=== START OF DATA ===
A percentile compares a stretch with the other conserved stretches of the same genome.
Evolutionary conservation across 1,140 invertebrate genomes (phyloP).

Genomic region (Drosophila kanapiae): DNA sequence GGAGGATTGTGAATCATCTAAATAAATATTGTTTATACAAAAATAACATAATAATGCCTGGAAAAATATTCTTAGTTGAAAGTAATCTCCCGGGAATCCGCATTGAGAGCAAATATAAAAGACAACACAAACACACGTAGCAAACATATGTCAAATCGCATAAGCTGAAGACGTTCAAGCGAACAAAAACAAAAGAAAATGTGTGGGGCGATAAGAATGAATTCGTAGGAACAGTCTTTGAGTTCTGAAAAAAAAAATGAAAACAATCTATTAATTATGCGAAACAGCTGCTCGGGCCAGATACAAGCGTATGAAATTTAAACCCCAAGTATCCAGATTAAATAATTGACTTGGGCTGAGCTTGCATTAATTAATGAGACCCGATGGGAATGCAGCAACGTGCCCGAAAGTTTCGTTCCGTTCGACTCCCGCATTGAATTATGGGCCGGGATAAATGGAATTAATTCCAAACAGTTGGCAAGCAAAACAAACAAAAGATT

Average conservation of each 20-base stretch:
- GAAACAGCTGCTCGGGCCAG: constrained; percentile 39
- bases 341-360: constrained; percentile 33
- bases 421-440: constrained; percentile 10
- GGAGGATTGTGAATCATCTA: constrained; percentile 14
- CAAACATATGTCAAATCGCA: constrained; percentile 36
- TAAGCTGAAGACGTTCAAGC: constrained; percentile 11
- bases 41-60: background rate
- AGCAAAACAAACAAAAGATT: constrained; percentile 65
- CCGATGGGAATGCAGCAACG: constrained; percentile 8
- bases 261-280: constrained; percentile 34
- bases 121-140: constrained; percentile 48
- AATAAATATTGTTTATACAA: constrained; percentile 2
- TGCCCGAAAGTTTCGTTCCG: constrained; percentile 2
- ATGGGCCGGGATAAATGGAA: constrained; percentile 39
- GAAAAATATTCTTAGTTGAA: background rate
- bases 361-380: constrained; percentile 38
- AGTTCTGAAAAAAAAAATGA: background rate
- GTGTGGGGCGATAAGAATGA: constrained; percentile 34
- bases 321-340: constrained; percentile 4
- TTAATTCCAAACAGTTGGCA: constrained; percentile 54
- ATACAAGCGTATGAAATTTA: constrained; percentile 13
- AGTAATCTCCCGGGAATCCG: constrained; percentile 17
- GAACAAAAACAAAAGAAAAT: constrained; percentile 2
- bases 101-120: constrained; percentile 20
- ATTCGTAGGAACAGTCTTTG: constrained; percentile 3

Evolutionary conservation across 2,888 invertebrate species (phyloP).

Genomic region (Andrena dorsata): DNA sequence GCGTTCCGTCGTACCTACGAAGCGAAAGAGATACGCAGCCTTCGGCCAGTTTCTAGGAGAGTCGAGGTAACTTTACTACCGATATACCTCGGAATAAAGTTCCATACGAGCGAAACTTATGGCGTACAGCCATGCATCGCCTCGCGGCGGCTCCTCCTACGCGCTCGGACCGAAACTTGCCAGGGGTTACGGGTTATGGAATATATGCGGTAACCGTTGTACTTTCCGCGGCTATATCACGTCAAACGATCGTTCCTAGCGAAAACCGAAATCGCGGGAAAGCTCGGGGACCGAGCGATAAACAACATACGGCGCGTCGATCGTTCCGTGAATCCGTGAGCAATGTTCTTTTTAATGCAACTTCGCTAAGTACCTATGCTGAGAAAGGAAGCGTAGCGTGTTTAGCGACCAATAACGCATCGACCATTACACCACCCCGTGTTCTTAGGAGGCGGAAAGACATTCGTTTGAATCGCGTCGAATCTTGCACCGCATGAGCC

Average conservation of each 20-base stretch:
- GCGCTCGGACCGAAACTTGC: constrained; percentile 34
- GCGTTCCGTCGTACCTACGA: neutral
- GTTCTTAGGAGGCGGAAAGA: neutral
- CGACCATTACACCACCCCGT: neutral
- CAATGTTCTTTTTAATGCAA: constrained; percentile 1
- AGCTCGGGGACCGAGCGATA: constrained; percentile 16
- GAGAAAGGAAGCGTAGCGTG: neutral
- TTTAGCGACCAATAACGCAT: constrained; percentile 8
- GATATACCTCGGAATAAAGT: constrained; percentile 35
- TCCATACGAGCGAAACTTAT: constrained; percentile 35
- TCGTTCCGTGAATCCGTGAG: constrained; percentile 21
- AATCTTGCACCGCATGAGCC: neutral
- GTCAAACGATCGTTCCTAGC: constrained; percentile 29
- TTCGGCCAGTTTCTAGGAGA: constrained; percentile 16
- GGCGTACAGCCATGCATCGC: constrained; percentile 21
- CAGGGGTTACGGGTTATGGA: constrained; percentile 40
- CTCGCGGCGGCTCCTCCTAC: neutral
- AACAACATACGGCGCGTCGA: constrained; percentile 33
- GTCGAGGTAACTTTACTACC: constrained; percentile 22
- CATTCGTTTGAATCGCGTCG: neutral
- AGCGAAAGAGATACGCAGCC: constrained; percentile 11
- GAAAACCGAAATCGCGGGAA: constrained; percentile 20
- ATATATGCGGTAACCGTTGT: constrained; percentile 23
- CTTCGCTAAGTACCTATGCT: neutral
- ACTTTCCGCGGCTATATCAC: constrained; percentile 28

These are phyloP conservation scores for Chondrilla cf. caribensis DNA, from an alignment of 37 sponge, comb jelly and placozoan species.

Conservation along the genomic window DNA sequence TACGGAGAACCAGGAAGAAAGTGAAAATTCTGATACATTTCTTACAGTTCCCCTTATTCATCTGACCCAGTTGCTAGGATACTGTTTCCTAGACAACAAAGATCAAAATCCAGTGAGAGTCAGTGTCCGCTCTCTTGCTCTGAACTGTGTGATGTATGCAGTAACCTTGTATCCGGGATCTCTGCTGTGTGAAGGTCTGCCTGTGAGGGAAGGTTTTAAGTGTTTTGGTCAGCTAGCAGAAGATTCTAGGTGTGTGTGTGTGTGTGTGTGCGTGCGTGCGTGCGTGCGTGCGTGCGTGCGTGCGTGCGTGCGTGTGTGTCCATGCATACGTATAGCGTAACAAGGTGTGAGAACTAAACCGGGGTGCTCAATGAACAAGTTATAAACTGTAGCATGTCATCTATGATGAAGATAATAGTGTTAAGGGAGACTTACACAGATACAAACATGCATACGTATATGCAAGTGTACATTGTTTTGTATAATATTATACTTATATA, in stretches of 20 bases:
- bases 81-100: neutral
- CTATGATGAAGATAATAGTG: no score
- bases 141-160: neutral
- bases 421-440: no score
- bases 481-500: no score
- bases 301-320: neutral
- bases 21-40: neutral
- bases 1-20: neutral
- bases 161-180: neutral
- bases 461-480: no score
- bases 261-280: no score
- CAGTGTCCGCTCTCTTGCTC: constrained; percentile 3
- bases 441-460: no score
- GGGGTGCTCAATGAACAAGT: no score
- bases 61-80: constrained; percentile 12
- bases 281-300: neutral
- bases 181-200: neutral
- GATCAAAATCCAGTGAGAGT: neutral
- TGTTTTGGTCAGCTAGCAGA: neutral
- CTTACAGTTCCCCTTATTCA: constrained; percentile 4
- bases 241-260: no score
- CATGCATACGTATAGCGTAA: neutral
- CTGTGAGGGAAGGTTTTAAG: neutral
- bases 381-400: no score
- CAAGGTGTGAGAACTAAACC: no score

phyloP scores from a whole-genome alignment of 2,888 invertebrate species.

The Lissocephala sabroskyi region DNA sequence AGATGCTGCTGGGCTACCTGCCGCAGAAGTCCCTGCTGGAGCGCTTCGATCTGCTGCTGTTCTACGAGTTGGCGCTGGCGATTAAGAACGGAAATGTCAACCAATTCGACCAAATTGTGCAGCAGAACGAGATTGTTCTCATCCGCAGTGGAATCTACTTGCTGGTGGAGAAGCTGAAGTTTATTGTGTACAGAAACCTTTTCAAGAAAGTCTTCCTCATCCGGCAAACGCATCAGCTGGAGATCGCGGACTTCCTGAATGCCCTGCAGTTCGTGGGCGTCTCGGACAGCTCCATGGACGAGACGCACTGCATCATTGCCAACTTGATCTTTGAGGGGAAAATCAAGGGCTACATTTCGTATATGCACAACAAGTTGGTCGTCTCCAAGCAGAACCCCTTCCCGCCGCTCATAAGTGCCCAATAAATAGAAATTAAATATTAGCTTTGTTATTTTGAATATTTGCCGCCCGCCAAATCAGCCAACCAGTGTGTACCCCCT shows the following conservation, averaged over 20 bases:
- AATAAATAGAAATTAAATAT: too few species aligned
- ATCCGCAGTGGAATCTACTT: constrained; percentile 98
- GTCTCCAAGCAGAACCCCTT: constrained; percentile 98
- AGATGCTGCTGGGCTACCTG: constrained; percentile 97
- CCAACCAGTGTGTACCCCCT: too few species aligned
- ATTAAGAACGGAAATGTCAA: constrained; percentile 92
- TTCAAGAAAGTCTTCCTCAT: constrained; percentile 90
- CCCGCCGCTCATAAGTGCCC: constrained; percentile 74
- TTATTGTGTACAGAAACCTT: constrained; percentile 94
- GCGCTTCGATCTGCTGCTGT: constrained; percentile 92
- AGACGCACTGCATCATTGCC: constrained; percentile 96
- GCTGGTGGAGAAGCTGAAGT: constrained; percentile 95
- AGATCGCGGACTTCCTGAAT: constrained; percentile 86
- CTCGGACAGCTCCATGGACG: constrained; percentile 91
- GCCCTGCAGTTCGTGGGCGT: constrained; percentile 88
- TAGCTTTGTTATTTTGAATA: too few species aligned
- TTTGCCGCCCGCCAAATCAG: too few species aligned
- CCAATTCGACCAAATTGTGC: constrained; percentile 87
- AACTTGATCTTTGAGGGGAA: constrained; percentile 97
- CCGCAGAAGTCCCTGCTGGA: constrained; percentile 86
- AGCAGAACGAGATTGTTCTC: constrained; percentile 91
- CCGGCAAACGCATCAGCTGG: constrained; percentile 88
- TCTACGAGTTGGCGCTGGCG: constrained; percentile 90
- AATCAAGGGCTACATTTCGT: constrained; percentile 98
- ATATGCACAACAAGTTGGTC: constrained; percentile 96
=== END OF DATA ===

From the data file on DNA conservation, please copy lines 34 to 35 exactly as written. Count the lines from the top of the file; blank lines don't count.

- GCGTTCCGTCGTACCTACGA: neutral
- GTTCTTAGGAGGCGGAAAGA: neutral